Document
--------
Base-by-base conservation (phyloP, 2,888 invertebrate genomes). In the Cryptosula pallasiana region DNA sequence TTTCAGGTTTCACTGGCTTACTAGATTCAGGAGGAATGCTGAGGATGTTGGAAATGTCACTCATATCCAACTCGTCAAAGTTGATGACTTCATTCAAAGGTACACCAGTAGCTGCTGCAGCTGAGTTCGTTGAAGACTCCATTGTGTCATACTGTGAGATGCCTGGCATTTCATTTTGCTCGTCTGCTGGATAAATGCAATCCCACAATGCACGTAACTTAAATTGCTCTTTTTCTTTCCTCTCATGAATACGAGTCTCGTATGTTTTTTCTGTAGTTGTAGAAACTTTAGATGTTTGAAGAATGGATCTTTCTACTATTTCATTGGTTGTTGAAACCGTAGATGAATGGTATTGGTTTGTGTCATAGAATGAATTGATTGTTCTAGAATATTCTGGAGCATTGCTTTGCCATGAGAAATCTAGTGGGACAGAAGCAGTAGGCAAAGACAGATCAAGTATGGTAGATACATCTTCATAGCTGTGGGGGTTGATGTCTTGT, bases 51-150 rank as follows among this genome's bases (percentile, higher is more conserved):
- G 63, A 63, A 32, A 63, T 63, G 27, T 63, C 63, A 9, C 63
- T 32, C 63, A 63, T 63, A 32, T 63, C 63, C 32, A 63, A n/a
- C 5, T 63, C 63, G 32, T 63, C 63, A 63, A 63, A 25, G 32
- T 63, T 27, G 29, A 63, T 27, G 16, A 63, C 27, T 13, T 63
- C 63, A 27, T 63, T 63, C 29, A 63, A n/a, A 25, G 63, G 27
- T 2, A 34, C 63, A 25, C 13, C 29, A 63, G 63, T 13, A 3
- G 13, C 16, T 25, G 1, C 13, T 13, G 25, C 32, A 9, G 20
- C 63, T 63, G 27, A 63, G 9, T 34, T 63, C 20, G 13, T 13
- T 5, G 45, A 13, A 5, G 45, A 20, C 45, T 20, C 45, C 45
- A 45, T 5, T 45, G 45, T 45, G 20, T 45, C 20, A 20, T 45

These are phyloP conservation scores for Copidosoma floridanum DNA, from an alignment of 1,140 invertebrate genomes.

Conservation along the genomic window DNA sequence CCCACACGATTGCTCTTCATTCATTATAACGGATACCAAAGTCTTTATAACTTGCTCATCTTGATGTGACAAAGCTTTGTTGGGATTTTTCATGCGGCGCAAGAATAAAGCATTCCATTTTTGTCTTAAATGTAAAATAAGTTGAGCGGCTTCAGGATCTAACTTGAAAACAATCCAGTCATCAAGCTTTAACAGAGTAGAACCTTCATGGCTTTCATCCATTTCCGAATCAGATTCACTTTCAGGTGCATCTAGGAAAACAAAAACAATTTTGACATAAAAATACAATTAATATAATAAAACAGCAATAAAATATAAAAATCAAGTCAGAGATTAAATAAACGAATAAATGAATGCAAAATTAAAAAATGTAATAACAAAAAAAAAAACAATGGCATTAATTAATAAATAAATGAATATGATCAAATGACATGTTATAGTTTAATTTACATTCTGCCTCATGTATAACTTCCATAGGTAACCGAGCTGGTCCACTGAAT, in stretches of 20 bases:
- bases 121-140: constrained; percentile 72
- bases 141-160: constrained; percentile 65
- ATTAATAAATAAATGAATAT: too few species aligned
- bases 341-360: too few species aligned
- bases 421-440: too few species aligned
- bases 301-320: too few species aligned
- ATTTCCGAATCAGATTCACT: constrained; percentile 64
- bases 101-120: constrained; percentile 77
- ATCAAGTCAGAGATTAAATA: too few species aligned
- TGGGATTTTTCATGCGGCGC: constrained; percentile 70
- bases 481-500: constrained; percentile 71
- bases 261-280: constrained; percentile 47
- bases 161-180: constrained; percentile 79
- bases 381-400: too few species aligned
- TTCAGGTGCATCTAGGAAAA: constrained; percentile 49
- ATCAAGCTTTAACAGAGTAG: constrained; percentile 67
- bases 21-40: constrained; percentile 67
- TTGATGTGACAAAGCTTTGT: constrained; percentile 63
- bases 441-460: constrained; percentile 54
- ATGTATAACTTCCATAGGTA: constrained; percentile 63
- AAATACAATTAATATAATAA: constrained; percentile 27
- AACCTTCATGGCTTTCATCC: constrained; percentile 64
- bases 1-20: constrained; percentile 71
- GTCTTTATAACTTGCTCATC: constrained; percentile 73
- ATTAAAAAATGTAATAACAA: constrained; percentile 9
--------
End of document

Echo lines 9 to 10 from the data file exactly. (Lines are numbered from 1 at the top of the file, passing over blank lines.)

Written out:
- C 63, T 63, G 27, A 63, G 9, T 34, T 63, C 20, G 13, T 13
- T 5, G 45, A 13, A 5, G 45, A 20, C 45, T 20, C 45, C 45